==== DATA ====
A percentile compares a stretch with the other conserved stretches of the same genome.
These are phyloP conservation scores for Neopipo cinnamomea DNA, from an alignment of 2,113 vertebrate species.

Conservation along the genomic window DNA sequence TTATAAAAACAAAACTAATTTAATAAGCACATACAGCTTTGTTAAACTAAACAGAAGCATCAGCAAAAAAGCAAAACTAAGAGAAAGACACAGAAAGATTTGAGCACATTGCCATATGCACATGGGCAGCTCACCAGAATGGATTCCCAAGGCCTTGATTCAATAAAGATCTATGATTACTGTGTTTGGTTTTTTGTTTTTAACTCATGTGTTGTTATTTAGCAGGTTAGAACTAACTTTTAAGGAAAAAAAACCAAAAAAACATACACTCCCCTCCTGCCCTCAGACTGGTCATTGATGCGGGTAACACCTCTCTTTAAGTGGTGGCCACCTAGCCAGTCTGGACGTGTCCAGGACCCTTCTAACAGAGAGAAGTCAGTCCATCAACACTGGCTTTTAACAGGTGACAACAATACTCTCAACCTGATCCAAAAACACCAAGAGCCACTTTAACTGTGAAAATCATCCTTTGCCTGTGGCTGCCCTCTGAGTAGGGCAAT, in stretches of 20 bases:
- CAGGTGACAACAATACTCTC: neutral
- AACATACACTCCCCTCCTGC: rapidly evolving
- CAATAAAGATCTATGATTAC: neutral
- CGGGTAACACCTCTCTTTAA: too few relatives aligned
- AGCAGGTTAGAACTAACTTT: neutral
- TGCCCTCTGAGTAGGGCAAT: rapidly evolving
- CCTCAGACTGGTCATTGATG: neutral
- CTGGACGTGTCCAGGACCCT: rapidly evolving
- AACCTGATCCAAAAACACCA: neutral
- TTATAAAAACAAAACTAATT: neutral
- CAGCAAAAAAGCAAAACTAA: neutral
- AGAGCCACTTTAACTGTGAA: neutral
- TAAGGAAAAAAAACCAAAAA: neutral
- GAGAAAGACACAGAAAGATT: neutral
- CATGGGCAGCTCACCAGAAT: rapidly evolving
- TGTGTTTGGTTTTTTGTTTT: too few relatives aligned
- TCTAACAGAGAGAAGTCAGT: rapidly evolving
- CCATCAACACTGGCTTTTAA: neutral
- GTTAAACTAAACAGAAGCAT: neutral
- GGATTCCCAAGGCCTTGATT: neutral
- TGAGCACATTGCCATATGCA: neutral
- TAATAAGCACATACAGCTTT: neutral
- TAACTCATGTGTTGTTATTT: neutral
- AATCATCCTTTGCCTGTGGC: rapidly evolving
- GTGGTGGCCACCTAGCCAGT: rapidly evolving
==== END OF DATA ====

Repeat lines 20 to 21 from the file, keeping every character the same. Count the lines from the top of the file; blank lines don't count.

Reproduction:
- TCTAACAGAGAGAAGTCAGT: rapidly evolving
- CCATCAACACTGGCTTTTAA: neutral